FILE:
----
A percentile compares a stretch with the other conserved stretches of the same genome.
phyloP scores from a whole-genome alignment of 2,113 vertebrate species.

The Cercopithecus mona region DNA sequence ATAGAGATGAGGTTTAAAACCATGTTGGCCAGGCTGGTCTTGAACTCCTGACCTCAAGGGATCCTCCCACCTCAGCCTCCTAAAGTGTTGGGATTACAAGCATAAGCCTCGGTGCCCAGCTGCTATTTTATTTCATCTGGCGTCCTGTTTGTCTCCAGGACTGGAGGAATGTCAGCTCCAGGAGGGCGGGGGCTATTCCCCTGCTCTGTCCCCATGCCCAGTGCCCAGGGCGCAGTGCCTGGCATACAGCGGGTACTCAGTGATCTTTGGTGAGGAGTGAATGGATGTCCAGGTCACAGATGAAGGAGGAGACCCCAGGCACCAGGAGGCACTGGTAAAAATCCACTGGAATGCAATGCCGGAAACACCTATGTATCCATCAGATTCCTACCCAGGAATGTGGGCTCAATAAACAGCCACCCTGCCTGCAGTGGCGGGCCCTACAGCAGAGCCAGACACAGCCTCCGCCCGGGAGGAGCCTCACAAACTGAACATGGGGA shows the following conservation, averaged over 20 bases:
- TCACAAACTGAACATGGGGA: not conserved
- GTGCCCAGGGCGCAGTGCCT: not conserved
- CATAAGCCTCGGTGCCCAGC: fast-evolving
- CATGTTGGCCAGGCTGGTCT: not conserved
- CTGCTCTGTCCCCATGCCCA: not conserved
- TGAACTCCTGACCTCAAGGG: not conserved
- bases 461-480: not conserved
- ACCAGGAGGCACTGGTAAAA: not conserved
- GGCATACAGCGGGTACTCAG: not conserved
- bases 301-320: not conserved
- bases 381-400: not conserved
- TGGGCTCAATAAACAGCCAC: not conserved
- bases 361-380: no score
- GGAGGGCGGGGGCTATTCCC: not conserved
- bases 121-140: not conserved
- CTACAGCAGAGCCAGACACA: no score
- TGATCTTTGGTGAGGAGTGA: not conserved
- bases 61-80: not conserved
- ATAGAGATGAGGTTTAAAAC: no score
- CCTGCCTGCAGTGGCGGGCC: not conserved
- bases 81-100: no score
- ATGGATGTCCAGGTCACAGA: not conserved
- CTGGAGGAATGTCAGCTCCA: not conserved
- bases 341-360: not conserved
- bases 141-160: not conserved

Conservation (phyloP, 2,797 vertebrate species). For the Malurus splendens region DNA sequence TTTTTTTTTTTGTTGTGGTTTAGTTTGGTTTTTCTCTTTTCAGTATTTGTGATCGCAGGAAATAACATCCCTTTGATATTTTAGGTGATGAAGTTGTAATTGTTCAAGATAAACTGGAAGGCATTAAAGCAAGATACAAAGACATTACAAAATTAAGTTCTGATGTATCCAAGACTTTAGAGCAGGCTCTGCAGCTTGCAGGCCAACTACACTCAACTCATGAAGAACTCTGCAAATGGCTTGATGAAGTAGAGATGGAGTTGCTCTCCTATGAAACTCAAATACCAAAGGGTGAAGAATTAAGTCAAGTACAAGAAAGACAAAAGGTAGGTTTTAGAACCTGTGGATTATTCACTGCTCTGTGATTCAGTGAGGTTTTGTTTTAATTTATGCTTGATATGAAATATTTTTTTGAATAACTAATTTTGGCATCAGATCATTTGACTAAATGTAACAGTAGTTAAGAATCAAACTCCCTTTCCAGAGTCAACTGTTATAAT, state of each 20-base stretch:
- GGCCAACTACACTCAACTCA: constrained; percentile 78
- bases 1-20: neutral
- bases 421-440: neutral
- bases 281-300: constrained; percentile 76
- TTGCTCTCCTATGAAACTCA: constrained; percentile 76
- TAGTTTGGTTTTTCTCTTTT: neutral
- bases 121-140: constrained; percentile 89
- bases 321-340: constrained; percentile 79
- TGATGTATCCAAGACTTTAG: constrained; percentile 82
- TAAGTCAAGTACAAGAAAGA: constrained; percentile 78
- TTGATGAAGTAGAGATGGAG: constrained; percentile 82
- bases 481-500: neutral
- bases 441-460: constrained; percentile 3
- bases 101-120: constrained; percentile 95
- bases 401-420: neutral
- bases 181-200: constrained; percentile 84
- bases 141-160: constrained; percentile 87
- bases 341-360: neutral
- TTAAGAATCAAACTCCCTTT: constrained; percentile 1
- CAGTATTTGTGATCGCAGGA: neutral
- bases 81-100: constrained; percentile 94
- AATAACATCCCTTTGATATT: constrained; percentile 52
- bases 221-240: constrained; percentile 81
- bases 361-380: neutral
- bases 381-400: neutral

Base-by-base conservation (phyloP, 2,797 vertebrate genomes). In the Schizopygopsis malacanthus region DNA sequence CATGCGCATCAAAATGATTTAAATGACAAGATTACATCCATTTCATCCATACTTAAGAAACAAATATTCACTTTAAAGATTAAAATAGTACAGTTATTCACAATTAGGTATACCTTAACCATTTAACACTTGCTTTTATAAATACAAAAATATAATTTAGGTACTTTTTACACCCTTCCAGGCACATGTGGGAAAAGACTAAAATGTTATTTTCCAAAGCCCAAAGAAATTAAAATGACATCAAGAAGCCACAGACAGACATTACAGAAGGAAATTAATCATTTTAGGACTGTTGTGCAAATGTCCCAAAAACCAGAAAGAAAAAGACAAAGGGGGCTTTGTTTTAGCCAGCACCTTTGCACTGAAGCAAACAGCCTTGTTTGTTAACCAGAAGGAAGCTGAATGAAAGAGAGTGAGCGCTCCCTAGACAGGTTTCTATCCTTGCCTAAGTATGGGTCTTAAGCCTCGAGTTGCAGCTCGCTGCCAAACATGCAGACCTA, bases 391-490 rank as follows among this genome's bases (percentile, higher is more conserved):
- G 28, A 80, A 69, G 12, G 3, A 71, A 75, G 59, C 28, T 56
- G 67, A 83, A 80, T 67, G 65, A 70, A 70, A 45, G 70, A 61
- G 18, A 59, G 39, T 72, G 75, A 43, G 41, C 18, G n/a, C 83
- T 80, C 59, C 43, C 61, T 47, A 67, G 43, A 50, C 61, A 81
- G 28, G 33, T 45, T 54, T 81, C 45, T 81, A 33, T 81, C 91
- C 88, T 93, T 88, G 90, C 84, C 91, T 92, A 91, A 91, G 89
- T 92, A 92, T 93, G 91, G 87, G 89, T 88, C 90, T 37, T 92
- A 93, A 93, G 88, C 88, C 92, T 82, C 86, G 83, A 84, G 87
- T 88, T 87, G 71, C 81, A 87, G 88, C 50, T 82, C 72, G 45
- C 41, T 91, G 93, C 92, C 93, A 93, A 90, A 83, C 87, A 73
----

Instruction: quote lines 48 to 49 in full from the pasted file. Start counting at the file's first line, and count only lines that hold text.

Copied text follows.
- TTAAGAATCAAACTCCCTTT: constrained; percentile 1
- CAGTATTTGTGATCGCAGGA: neutral